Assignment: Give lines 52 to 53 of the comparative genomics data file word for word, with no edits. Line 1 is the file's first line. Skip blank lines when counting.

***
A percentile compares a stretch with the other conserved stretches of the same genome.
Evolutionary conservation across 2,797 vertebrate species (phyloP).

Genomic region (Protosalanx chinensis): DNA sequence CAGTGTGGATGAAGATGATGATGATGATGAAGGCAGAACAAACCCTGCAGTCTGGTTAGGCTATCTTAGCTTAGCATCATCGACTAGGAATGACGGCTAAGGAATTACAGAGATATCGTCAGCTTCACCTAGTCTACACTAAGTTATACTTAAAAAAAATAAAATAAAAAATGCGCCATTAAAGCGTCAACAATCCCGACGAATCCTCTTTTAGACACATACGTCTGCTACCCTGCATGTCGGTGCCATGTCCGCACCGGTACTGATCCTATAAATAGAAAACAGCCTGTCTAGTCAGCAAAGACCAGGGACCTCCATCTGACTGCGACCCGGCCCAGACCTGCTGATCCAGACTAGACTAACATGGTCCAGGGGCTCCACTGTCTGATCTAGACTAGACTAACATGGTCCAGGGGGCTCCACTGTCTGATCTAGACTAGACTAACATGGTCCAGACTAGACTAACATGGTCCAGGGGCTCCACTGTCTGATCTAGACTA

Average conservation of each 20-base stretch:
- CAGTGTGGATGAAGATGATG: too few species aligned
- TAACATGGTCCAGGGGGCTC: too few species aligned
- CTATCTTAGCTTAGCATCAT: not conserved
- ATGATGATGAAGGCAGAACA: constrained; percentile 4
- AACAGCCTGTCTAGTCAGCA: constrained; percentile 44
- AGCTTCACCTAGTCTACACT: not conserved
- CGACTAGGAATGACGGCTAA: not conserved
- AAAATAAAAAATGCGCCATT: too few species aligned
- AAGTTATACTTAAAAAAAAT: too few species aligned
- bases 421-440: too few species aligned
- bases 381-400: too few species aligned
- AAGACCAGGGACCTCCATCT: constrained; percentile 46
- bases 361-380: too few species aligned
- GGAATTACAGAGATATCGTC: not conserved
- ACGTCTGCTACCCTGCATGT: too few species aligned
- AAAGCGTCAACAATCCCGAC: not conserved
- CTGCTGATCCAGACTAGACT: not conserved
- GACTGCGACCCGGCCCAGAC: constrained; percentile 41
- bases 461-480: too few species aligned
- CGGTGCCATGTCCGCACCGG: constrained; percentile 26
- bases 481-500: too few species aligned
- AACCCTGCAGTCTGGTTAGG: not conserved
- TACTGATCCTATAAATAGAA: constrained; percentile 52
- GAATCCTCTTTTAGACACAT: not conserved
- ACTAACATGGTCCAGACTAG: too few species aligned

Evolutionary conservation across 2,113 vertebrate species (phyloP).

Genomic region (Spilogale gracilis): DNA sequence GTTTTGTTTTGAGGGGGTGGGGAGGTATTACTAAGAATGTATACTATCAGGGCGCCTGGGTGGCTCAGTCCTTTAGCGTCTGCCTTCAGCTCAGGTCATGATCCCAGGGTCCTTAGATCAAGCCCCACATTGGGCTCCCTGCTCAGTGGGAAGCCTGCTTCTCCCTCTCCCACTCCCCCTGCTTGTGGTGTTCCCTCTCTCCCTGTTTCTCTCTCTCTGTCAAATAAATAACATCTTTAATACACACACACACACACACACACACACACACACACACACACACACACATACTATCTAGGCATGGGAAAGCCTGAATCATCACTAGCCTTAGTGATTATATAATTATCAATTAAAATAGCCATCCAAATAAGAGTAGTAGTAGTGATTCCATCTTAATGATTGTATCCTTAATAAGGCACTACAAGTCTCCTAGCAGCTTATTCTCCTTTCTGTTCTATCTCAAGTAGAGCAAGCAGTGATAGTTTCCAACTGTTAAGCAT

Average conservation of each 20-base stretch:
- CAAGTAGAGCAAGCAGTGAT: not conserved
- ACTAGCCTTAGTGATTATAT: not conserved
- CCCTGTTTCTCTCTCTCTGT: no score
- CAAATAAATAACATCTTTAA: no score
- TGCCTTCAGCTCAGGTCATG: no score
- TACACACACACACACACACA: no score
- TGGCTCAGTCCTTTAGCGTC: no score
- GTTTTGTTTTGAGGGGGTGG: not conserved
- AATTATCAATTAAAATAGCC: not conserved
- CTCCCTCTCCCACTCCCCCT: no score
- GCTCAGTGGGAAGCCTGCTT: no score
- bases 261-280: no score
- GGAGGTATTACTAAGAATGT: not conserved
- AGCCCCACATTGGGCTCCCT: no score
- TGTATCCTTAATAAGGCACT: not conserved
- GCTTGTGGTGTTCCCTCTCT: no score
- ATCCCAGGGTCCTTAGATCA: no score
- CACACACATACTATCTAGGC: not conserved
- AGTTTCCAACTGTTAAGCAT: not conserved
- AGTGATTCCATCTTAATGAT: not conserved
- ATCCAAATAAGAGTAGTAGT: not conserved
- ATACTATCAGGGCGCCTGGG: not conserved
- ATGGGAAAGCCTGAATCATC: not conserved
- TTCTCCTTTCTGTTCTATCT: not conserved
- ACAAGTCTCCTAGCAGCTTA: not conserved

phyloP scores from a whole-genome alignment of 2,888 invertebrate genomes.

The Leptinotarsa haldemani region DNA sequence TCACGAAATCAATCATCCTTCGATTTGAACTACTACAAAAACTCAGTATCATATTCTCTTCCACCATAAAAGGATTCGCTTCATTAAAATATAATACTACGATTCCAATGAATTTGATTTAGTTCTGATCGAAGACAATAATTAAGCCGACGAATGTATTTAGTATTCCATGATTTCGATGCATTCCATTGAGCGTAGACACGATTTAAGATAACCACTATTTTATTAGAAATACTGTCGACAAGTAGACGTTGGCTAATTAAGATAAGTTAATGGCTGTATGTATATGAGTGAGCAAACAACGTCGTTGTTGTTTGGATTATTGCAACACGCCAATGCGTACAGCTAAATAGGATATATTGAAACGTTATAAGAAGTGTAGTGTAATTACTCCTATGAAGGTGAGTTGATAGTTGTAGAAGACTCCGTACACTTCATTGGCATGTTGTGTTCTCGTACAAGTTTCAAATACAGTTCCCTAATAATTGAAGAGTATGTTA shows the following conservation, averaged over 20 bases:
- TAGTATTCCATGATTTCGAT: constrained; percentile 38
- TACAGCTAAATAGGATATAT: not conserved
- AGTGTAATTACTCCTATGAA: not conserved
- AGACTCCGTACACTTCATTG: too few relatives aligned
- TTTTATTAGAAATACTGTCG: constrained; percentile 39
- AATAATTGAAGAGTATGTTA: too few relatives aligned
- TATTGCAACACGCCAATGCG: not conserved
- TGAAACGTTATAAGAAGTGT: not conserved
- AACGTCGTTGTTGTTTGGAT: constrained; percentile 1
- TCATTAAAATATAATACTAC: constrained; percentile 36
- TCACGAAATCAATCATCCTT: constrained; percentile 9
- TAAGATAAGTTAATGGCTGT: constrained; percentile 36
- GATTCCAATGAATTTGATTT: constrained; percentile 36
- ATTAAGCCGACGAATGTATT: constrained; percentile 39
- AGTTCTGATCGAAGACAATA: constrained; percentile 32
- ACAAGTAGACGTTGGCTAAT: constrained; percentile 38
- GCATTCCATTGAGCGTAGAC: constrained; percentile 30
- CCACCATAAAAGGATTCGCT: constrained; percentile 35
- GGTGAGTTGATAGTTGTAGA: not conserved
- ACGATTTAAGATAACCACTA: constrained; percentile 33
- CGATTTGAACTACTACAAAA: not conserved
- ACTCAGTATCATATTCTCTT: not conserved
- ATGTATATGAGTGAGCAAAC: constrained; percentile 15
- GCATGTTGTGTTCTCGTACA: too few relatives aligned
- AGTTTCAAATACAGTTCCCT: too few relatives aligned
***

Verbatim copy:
- AGTGATTCCATCTTAATGAT: not conserved
- ATCCAAATAAGAGTAGTAGT: not conserved